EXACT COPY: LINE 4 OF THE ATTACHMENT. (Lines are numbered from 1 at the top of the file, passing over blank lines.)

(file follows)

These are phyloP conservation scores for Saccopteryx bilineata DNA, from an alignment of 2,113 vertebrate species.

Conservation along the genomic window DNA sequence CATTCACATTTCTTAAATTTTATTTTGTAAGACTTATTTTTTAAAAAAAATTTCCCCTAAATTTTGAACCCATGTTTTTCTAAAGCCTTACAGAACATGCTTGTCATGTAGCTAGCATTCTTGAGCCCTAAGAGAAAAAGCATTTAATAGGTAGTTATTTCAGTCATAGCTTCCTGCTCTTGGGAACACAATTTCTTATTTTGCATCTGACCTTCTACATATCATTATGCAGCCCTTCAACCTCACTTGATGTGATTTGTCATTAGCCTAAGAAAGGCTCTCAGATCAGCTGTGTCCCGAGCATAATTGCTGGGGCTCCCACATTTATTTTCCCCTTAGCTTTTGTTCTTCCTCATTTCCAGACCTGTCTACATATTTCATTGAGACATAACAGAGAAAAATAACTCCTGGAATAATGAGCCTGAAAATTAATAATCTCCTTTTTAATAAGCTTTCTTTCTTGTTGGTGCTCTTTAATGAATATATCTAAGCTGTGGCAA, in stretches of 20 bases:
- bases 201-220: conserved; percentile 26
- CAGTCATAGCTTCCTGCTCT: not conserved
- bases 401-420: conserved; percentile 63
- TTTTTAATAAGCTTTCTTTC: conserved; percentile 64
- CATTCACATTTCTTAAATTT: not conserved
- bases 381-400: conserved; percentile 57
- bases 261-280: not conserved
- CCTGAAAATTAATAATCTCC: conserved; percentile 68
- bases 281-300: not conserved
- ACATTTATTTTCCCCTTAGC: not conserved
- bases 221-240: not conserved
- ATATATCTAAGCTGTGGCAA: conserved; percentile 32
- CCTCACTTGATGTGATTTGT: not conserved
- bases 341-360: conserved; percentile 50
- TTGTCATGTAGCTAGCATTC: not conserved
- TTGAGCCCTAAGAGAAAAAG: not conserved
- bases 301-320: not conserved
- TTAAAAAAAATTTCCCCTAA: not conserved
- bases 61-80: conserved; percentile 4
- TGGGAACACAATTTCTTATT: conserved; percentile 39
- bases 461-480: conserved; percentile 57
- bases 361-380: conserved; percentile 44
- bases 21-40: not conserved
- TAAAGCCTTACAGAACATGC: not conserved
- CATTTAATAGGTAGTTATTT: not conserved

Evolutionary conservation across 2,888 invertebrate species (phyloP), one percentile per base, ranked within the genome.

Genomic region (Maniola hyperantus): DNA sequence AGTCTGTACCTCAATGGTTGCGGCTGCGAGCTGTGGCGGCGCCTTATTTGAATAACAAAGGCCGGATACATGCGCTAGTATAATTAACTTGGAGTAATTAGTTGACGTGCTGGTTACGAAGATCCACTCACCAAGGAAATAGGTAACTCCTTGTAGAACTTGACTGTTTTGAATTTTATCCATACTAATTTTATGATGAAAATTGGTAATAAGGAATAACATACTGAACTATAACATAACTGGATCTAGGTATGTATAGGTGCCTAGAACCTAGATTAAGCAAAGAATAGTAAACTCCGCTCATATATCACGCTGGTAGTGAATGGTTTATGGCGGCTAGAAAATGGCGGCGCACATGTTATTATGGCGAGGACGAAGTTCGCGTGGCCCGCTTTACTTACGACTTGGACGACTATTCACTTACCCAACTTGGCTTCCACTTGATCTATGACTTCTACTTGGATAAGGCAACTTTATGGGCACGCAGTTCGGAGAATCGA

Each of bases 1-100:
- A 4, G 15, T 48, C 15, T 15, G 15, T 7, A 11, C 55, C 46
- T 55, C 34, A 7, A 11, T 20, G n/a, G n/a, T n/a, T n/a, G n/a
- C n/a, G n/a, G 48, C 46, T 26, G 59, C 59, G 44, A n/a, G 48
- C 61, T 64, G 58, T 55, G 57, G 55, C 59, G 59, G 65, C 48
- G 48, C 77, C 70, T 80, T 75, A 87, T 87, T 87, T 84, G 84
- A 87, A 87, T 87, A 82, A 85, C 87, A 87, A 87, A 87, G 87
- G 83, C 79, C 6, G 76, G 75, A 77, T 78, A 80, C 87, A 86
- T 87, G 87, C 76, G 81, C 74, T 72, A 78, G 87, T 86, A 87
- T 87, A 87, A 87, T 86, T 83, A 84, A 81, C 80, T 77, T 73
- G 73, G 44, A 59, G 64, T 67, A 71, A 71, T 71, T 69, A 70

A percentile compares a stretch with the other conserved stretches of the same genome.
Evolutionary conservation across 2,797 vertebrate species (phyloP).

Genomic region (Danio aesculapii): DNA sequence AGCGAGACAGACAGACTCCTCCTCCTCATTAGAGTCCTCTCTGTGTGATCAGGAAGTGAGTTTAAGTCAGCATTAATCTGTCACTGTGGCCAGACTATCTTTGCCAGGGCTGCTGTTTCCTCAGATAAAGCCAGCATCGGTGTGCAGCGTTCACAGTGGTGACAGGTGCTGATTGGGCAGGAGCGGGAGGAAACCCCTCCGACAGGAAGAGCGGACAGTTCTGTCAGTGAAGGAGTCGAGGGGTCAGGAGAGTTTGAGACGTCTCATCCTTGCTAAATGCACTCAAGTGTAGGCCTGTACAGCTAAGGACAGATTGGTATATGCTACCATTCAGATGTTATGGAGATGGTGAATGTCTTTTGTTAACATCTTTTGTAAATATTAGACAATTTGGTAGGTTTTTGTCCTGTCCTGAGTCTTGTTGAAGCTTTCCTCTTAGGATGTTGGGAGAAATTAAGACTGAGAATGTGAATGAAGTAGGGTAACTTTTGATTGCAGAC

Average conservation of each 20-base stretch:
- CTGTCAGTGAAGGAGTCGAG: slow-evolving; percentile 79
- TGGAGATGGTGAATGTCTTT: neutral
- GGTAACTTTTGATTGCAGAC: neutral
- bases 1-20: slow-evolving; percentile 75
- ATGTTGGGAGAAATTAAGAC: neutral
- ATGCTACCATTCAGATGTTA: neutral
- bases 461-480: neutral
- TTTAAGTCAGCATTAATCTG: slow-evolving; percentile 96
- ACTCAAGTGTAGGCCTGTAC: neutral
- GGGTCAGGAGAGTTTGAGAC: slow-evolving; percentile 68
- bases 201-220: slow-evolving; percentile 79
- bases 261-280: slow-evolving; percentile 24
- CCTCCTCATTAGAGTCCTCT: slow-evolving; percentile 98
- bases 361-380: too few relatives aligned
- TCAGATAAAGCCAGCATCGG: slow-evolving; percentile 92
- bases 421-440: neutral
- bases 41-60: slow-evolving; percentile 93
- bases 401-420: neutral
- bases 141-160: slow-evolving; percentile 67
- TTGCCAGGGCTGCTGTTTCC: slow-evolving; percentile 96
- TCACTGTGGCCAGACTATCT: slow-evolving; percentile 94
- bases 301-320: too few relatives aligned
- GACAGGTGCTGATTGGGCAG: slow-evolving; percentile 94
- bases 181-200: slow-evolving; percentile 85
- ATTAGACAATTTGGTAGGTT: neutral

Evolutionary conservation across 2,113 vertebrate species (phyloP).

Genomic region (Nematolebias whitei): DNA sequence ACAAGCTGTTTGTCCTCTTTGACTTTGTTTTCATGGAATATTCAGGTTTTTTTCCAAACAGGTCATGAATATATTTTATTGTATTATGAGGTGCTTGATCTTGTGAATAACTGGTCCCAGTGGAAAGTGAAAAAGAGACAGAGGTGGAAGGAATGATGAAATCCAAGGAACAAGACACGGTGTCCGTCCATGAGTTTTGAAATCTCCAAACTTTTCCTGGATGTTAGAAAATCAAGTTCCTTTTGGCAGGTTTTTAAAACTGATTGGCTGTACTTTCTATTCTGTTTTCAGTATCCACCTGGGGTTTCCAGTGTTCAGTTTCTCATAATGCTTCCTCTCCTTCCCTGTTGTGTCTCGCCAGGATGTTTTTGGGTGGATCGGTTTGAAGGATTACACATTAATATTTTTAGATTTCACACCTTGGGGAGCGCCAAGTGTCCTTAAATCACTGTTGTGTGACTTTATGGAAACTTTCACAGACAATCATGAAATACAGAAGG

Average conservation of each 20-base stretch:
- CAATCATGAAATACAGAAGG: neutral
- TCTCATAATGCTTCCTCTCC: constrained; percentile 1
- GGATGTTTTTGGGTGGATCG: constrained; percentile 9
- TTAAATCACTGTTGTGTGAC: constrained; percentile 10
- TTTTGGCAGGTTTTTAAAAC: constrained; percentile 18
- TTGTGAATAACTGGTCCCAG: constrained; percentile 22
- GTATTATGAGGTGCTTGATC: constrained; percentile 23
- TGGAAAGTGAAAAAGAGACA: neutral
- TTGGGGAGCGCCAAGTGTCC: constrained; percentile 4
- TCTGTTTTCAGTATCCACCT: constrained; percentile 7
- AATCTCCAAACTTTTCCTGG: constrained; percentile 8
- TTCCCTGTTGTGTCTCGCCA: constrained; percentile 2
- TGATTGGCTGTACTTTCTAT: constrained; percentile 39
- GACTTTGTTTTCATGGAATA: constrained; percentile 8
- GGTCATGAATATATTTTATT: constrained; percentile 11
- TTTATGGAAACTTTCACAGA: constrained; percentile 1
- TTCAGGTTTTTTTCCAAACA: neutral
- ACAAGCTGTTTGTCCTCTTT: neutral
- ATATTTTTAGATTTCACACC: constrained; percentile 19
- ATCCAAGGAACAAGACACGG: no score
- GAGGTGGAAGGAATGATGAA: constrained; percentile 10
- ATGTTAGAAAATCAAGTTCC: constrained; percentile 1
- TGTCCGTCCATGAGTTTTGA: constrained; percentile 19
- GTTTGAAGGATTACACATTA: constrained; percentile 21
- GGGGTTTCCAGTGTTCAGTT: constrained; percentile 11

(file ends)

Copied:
- CAGTCATAGCTTCCTGCTCT: not conserved